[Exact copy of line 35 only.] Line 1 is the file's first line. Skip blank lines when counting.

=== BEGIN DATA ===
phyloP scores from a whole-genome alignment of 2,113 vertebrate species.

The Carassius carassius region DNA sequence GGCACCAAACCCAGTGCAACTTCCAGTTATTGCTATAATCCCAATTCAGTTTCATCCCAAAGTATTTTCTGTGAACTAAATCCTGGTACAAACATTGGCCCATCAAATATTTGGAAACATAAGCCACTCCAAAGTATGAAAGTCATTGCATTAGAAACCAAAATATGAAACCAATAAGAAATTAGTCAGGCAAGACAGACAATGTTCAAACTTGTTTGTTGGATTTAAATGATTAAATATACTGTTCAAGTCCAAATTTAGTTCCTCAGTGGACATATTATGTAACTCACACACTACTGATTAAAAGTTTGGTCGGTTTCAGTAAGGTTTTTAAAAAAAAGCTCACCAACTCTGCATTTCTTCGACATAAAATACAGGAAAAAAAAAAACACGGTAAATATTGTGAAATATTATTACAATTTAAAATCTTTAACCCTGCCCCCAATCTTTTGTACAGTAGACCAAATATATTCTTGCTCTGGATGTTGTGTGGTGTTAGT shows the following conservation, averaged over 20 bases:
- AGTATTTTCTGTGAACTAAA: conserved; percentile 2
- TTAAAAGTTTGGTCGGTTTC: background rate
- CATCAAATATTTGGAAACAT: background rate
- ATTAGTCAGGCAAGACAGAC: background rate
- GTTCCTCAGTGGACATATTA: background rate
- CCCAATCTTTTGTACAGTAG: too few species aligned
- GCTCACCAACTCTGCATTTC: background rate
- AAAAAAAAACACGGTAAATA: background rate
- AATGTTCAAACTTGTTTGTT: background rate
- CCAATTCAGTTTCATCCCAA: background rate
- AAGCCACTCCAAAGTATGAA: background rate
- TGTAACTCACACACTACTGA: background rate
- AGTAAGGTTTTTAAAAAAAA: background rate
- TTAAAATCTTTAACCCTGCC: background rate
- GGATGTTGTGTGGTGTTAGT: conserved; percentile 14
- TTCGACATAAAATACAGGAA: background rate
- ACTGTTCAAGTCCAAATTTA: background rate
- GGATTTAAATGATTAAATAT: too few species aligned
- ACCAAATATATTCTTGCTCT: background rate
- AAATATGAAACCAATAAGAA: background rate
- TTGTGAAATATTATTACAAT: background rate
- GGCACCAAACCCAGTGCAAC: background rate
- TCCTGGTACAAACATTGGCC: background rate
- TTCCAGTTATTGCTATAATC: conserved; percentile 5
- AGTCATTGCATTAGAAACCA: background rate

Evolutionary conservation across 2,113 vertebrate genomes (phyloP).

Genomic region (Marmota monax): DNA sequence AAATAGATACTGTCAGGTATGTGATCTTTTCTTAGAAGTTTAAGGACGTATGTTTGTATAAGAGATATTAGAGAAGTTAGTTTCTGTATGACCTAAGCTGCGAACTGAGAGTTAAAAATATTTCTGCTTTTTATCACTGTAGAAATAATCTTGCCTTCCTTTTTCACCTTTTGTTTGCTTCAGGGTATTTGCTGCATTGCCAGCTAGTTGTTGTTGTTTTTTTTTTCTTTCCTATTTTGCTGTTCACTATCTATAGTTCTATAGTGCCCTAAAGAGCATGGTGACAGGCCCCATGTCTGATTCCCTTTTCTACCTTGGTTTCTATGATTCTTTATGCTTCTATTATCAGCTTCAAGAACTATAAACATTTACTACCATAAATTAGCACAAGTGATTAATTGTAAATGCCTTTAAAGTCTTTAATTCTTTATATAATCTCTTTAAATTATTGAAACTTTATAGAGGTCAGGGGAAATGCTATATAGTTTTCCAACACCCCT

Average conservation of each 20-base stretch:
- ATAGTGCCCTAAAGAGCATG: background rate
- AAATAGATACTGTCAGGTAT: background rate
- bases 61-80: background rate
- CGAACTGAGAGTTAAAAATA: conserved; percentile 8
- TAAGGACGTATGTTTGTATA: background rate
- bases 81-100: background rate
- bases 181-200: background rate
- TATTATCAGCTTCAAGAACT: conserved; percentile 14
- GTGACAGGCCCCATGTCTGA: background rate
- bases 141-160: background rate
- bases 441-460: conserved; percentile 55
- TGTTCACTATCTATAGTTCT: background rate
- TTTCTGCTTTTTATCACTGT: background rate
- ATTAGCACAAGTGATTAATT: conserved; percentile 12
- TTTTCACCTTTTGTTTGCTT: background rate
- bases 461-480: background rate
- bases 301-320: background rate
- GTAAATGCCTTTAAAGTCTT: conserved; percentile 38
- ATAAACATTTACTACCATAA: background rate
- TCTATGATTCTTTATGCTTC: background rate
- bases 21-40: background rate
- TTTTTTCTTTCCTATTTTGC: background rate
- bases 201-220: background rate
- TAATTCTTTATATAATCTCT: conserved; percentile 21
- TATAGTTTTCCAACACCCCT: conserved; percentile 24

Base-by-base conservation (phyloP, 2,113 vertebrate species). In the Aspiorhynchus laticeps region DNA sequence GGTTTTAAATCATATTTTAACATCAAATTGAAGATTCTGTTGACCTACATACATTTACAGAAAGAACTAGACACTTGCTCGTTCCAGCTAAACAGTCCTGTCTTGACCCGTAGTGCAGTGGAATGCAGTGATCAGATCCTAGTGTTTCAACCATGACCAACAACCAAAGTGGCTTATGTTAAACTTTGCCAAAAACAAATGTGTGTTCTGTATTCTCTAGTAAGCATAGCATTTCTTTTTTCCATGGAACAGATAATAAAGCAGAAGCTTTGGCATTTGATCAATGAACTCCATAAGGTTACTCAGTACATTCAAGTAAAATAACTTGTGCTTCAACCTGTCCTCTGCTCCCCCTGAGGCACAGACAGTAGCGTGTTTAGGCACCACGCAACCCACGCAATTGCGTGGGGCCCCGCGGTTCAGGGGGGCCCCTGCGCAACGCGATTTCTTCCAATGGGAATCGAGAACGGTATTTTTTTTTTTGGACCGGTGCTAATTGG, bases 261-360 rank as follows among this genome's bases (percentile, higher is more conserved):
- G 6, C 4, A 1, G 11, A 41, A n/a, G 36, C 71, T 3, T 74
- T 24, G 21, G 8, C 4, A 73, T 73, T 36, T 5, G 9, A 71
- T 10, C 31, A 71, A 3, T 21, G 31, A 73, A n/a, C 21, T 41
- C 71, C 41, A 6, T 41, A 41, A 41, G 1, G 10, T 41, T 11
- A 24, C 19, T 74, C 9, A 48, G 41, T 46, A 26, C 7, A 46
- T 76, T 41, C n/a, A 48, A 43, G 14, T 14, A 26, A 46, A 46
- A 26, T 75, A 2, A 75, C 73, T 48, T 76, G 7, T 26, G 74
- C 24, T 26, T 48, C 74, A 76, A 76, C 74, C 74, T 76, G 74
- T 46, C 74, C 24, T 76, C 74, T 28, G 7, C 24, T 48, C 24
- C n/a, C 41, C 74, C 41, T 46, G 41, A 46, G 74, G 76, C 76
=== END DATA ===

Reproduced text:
- TAAGGACGTATGTTTGTATA: background rate